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The Use of Articles with Nouns in Apposition and with Predicative Nouns

1. As a rule nouns used predicatively or in apposition take the indefinite article. Nouns in the plural have no article.

He is a teacher.

I’m sure you know Alfred Hard, a professor at London University.

They are good friends.


2. The definite article serves to show that the speaker or writer is referring to a definite person or thing. It is also used when the noun is modified by a limiting attribute.

Philip had been the hero of his childhood.

Then Jack, the most impudent person there, interrupted me.

“My brother George is the only relation I have,” said Sir Henry.

Monday, the day of our departure, was cold and rainy.

The noun in this case usually has an of-phrase attribute.


3. When a noun used predicatively or in apposition denotes a unique position (rank, state, post or occupation) it is used either with the definite article or without any article:

Mr Johnson, Superintendent of the school, received me in his office.

Mike Slattery was chairman of a great publishing firm.

Mr Johns was the leader of our group.

I talked to Mr Pyke, the assistant director of the firm.


4. Nouns used predicatively or in apposition are used either with the definite article or without any article when they denote a relationship and stress is laid on the social position of the person expressed by the subject:

Mrs Nelson was wife of the manager of the firm.

She was the wife of a local tradesman.

Then I was introduced to Charles March, the nephew of our host.

Note With nouns son and daughter used predicatively and in apposition the following three variants are possible:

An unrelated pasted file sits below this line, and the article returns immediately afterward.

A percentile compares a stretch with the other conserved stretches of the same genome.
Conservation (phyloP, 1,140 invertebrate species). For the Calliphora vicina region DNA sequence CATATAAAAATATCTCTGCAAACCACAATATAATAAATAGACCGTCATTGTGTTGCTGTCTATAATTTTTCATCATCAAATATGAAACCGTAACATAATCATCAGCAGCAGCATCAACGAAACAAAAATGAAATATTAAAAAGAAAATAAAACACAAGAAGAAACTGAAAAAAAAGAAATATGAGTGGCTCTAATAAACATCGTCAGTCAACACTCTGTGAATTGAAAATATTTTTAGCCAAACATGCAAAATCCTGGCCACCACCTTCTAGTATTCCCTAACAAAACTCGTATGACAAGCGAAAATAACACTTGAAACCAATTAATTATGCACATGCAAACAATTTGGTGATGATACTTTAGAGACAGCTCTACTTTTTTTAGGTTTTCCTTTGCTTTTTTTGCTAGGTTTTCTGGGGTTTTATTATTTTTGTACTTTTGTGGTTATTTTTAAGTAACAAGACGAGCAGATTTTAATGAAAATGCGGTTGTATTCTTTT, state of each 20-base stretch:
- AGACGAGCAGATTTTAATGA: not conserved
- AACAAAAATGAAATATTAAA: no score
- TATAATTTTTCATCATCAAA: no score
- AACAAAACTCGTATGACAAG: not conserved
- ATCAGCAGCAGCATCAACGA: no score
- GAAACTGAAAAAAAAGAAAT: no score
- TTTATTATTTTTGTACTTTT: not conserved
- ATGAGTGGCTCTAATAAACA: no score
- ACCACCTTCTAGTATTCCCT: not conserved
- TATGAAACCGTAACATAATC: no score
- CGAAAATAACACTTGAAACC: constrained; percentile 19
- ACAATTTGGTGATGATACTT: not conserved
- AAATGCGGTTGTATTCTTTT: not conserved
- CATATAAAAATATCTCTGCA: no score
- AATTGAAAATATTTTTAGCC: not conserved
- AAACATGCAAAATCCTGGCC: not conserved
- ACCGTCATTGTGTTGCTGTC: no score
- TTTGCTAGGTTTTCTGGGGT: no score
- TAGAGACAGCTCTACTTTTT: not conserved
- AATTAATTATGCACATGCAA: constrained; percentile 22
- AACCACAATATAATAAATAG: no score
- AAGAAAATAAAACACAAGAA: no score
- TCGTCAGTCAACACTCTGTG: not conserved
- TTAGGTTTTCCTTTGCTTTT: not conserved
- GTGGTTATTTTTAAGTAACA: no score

· She is the daughter of a doctor. (mere relationship is expressed)

· She is a daughter of a doctor. (the idea that the doctor has more than one daughter is expressed)

· She is daughter of a doctor. (the social position of the person in question is described)


5. When predicative nouns serve to denote a certain characteristic of the person indicated by the subject they are used without any article. The noun predicative is usually followed by the adverb enough.

She was child enough to feel sorry about the loss of the toy.

He was fool enough to believe that.


6. Predicative nouns after the link-verbs to turn, to go take no article. The verb to take indicates a change of occupation or allegiance. The verb to go denotes change of political allegiance.

He turned sailor.


7. Appositive nouns denoting titles (ranks, posts) are used without any article when they precede personal names:

Dr. Ross, President Roosevelt, Lord Byron, Princess Margaret, Sir Charles, Prof. Drake, Queen Elizabeth, Colonel Casey, Judge Parker, Lady Quern

Note1 Foreign titles, however, require the definite article before personal names:

the Emperor Napoleon, the Czar Peter

Note 2 It is important to remember that when titles are not followed by a personal name articles are used:

He is a professor.

The professor is going to give a public lecture.


8. Appositive nouns denoting family relations take no ar­ticle before personal names: Aunt Agatha, Cousin George, Uncle Tom


9. Other appositive nouns take the definite article when used before personal names:

the painter Hogarth, the critic Hudson, the girl Mar­tha, the student Jones, the Republican leader Foster, the pianist Carter


10. A frequent use of this kind of apposition is found with names of books, films and with scientific terms:

the novel "War and Peace", the film "Lady Hamil­ton", the verb "to be", the term "heavy water"


Date: 2015-01-11; view: 2421

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